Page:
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  • Writer's pictureBridgette Goldstein

You Can't Go Home Again

It is Mother’s Day. As I sit here, drinking my morning coffee, my mind drifts to memories of my mom. Apparently, I was a bit of a handful when I was a young child. I would scream, for no apparent reason, sending my mom rushing to my side to find me happily playing. Now I don’t remember this, but many family members do. I guess that’s when it all started, this feeling that Mom would always be there, no matter what, when she became my home.

It is funny, in my twenties, I thought I knew everything. Mom was so out of touch with how the world worked. Her advice was so strange, and her cautions seemed unrealistic. But she was always there for me. Any issue that would come up, no matter how messy, I could always run to Mom. When things got really bad or I just could not deal, I could always come home, and she and her wonderful hugs would always be waiting. Even as she was sometimes saying “I told you so”, it was while I was wrapped in the warmest hug. No matter how many times I would mess up or get myself in a sticky predicament, she was always there, helping me figure a way out – my friend, my cheerleader.

As time went on, she became my confidant, my anchor, my sage. It was so comforting to know that Mom had my back, no matter what. I could talk to her about anything. Granted, some of the stuff was a bit embarrassing, but never let on that she was shocked, most of the time. More importantly, I could explore and have adventures and go way outside my comfort zone and if things got too crazy, she was always there to bring me back from the edge. I could always come home again. Mom would make everything better. She taught me how to be strong and compassionate at the same time. It was amazing the wisdom that she would share. I don’t remember the exact point, but I came to know that she was the strongest, most inspirational person in my life.

A few years ago, I made a life decision to move from Los Angeles, California to a tiny town in North Texas to live with her and we would take care of each other for this time in our lives. I was back home. A short time later, Mom decided that her passport for this earth had expired and transitioned into the next chapter of her soul experience. I am in the same house, a few years later, on Mother’s Day and while I am in my house, I am not home. Home, as I knew it, can never be again. My heart breaks as this reality sinks deeper into my soul. I feel her energetically watching over me and her hugs at times, but never again will I feel the physical warmth of her embrace, hear her voice as she tells me everything is going to okay. No longer do I have my confidant, my anchor, my sage, my mom. I can’t go home again, because my home no longer exists in this life.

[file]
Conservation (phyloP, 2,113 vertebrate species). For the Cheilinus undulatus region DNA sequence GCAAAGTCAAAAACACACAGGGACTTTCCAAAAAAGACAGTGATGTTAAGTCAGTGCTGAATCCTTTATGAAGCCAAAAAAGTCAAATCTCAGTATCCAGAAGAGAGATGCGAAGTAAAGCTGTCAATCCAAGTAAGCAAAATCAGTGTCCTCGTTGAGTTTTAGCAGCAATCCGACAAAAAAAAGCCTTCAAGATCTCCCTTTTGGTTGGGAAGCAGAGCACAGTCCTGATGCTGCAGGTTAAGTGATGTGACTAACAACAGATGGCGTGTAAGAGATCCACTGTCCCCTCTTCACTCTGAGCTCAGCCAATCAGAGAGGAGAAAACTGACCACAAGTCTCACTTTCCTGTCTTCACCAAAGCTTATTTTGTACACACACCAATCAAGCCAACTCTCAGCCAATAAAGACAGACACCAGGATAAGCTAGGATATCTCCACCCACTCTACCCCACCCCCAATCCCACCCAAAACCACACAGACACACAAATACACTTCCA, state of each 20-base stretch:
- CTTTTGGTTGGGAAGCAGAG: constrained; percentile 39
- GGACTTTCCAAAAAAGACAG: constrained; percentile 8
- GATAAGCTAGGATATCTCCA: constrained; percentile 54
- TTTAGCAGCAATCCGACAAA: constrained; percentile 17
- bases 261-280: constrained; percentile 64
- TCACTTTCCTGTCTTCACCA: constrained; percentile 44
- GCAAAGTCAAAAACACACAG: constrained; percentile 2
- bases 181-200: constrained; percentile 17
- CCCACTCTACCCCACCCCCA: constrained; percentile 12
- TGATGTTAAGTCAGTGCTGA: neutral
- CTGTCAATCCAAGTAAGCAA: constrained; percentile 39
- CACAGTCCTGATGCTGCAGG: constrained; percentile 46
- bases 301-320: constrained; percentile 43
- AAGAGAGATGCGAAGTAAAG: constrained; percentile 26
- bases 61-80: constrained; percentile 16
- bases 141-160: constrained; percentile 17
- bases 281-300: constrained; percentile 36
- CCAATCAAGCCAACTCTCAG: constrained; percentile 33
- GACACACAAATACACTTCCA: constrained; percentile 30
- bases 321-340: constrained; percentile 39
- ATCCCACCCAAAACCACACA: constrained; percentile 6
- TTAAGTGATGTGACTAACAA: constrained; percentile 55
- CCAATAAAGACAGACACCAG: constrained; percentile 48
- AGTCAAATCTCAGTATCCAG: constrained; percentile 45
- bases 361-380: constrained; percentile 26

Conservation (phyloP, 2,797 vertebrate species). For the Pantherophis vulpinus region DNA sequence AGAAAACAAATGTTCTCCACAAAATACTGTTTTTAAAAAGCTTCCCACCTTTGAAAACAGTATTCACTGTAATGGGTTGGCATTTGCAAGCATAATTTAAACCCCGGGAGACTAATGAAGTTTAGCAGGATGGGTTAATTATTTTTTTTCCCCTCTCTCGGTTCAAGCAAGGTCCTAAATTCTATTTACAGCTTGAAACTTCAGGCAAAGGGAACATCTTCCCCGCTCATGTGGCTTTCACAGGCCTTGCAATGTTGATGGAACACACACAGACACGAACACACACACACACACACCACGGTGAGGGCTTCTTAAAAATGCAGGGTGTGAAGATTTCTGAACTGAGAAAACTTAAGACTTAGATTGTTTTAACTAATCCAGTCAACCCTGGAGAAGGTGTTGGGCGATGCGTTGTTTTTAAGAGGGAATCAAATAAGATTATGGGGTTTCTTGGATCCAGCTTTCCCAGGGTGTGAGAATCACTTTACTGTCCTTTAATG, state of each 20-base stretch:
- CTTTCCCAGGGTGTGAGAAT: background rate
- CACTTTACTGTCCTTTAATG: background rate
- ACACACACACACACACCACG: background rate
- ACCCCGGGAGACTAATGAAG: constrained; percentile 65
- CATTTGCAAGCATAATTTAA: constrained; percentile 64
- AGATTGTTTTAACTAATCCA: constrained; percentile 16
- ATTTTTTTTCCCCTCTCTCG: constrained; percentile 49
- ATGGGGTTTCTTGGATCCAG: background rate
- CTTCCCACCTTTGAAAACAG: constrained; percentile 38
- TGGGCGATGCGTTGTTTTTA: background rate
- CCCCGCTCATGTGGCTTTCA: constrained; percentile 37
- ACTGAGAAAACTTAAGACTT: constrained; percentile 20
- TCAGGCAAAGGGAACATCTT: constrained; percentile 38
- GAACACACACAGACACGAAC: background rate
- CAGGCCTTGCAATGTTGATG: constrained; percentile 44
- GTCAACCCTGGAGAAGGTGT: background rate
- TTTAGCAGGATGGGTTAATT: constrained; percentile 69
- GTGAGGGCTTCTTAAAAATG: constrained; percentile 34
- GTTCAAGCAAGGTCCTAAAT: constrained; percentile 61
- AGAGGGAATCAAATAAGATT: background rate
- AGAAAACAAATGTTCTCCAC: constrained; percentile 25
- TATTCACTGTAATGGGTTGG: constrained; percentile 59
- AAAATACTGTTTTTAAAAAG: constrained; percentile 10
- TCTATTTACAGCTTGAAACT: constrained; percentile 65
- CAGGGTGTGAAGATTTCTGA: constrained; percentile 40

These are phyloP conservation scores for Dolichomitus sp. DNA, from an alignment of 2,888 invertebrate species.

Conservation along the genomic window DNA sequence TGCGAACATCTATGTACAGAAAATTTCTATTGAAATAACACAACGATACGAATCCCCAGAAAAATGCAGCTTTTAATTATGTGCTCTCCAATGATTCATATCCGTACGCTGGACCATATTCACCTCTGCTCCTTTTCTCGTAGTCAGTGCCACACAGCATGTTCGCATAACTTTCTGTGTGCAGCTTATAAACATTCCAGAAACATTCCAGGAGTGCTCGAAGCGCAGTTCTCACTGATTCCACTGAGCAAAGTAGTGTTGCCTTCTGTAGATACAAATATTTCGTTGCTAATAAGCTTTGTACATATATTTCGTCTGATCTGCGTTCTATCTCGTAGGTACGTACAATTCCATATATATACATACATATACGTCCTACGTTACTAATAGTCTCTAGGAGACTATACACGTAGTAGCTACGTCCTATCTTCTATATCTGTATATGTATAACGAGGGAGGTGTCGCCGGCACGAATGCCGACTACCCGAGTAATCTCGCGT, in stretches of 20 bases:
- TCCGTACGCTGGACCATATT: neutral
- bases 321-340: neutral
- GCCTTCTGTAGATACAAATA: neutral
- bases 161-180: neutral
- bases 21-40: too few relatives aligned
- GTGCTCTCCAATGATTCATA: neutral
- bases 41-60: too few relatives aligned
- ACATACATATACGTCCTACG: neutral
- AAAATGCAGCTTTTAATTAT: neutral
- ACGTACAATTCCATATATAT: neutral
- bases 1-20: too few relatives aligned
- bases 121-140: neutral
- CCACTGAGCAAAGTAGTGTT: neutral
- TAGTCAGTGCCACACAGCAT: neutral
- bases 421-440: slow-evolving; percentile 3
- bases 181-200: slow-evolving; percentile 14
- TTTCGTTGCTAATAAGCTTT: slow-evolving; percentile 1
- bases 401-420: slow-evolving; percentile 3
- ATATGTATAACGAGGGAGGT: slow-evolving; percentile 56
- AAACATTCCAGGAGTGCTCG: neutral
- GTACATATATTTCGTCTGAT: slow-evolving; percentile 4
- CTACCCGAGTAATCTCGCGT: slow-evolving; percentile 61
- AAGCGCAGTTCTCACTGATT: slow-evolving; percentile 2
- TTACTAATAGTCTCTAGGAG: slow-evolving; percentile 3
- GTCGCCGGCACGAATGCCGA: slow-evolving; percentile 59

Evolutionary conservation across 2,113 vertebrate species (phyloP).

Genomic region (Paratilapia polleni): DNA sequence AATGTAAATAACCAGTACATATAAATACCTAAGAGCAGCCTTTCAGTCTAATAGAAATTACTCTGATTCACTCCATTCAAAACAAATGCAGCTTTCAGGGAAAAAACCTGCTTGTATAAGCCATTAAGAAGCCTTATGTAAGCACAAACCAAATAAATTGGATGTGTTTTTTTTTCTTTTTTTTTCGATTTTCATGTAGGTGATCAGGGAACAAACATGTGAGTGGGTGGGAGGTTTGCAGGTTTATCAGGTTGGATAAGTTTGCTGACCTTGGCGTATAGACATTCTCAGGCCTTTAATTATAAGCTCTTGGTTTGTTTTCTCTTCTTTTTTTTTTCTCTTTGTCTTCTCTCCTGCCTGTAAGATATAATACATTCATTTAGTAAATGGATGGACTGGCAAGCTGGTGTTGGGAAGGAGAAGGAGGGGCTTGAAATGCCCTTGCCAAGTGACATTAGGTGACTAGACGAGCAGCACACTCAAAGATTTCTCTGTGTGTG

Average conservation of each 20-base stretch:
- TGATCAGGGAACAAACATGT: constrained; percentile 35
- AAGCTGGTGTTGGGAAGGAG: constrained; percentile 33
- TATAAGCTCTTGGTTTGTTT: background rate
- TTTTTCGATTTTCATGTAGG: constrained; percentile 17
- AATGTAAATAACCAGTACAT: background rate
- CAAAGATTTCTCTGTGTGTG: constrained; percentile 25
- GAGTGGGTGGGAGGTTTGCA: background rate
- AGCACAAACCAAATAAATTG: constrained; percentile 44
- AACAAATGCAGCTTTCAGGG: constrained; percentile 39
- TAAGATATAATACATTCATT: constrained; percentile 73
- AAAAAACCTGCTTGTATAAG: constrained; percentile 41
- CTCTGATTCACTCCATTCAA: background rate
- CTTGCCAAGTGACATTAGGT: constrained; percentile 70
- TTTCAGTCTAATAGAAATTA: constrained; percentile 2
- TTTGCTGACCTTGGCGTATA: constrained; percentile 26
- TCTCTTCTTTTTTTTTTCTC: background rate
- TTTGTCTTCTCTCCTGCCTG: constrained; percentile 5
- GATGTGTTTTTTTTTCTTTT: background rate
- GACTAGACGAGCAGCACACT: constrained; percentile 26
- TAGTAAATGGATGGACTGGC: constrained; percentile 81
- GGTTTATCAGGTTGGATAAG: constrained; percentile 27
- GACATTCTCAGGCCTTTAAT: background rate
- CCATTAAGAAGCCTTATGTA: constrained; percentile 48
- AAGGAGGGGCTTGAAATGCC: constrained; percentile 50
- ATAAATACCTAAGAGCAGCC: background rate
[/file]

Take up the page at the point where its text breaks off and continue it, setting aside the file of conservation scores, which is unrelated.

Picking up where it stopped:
Grief knows no time or space, it can sneak up on you like a sunburn on a cool summer day. I take comfort in having had her as my mother – selfless, loving and strong. I carry on her legacy by living here in this North Texas town, sharing what I have learned and hoping to pass on her wonderful love and strength combined with compassion and awareness, not only to the people here, but to the people around the world as well. While it is true, I cannot go home again, I must continue my path. What that looks like and where that leads, I do not yet know, but I do know that I am well prepared thanks to Mom. Happy Mother’s Day Mom, wherever you are.

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